LOCKPORT – The candidates for 5th Ward alderman in Tuesday’s Republican primary – incumbent Kenneth M. Genewick and challenger Phyllis J. Green – disagreed on a few issues in a forum Thursday night, but the format didn’t allow for any direct exchanges.
The event was sponsored by the Niagara Organizing Alliance for Hope, a faith-based group that said its members surveyed 5th Ward Republicans in person and by phone last week to find out what questions they wanted asked. There were six prepared questions, plus a few from the audience, in the hourlong forum in City Hall.
The main area of contrast was Genewick’s hearty endorsement of the Impact Zone crackdown on crime and blight in the area centered on Washburn Street, while Green said she’d expand it if it didn’t cost too much or do too much harm to the residents.
Genewick, running for his third term, said this year’s Impact Zone program produced more than 200 arrests and more than 650 traffic stops in the neighborhood, long notorious for drugs and other crimes. Also, building inspectors made 850 visits to dwellings in the zone and hauled more than 200 people into Housing Court for alleged code violations.
“What’s great about this is, the residents wanted it,” Genewick contended. “But my opponent didn’t. She came out publicly and said it would scare the residents.”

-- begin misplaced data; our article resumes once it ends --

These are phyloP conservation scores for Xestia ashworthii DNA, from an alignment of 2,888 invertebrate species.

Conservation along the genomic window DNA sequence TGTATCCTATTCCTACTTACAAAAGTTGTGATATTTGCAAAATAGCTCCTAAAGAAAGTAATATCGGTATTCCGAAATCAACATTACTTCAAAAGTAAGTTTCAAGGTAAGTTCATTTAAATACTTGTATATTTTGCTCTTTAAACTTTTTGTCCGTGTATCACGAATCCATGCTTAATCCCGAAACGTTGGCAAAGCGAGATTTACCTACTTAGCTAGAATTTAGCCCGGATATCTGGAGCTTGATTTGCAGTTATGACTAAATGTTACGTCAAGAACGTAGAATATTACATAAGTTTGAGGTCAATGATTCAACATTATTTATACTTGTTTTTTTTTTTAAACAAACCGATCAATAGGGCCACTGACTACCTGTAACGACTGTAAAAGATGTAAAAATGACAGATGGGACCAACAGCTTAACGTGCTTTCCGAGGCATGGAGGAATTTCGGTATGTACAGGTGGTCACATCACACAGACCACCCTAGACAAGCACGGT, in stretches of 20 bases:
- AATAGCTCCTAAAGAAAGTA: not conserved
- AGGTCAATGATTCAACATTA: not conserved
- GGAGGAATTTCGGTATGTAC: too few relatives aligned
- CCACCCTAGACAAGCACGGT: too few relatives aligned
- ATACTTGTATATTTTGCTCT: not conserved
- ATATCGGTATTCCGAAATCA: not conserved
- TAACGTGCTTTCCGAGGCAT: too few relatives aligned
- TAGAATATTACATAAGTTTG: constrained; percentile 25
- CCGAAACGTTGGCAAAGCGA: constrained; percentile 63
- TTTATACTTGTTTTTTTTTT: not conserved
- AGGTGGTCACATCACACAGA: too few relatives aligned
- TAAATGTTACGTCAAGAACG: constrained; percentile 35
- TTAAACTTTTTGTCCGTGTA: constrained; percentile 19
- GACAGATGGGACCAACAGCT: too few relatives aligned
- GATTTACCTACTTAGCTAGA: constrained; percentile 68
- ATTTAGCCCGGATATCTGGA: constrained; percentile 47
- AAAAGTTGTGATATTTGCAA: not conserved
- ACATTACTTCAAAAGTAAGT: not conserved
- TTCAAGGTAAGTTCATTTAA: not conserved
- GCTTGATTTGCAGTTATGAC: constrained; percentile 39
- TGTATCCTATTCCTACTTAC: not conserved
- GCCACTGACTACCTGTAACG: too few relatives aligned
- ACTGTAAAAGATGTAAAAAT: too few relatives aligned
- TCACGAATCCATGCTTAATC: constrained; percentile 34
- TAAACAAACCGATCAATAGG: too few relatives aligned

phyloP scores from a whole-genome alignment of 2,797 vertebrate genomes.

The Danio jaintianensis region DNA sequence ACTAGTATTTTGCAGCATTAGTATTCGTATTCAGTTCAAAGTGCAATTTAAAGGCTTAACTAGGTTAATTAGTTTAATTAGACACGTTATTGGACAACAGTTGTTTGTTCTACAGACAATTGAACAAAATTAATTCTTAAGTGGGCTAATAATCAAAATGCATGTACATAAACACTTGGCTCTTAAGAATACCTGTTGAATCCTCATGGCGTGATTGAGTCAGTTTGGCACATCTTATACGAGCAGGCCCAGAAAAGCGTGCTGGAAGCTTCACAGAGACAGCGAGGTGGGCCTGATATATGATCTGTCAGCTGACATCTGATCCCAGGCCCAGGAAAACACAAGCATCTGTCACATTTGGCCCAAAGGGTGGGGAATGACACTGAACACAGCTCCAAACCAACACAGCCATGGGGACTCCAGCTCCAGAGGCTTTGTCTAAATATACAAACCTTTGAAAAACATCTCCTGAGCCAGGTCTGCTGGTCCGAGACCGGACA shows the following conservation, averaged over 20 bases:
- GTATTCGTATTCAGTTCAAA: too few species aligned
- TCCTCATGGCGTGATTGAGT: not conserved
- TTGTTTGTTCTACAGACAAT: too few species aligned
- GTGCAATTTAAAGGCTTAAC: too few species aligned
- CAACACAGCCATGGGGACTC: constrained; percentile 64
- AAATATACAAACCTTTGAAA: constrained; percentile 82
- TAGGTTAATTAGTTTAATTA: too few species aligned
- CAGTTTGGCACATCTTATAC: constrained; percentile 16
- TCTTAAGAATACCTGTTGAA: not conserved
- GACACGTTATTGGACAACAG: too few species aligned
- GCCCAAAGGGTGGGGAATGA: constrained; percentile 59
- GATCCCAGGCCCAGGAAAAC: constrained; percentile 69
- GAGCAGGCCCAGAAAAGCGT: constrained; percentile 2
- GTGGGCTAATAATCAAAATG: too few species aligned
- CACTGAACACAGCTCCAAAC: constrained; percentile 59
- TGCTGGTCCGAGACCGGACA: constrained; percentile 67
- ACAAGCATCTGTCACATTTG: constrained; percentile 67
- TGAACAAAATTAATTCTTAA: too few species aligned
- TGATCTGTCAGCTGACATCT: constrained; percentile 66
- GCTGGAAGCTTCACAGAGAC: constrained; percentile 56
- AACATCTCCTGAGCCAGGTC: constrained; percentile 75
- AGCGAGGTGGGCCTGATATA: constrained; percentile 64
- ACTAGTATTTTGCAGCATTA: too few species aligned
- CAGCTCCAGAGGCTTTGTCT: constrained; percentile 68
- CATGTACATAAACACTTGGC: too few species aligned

Green said, “I would expand the program, but first I would find out how much it costs and how many people were involved.”
Green, who served eight terms as alderwoman from the 2nd Ward, in which she formerly lived, said widely publicized crackdowns “also decrease the tax base of those homes. Sometimes it’s hard to sell those homes because they’re in the Impact Zone.”
Genewick said enforcement measures are a good way to build the quality of Lockport’s housing stock. Green asked, “How about tax incentives for young couples to buy and fix up those houses?”
Green questioned the wisdom of restoring the Flight of Five, the 19th century Erie Canal locks, because it would cost the city an estimated $100,000 a year to operate and maintain them. “Some of these questions should be asked before we build,” she said.
Genewick was gung-ho for the project. He said studies estimate an annual $11 million economic impact from new tourism once the Flight is done. “We need to play to our strengths. We need to play to our history,” he said.
Genewick also said a utility-sharing arrangement with North Tonawanda could reduce water and sewer costs. Green said the city’s aging infrastructure needs more than “a Band-Aid approach” to be repaired.
She said “a comprehensive long-term plan” is needed, but warned, “The problem will not be solved in one term or two terms.”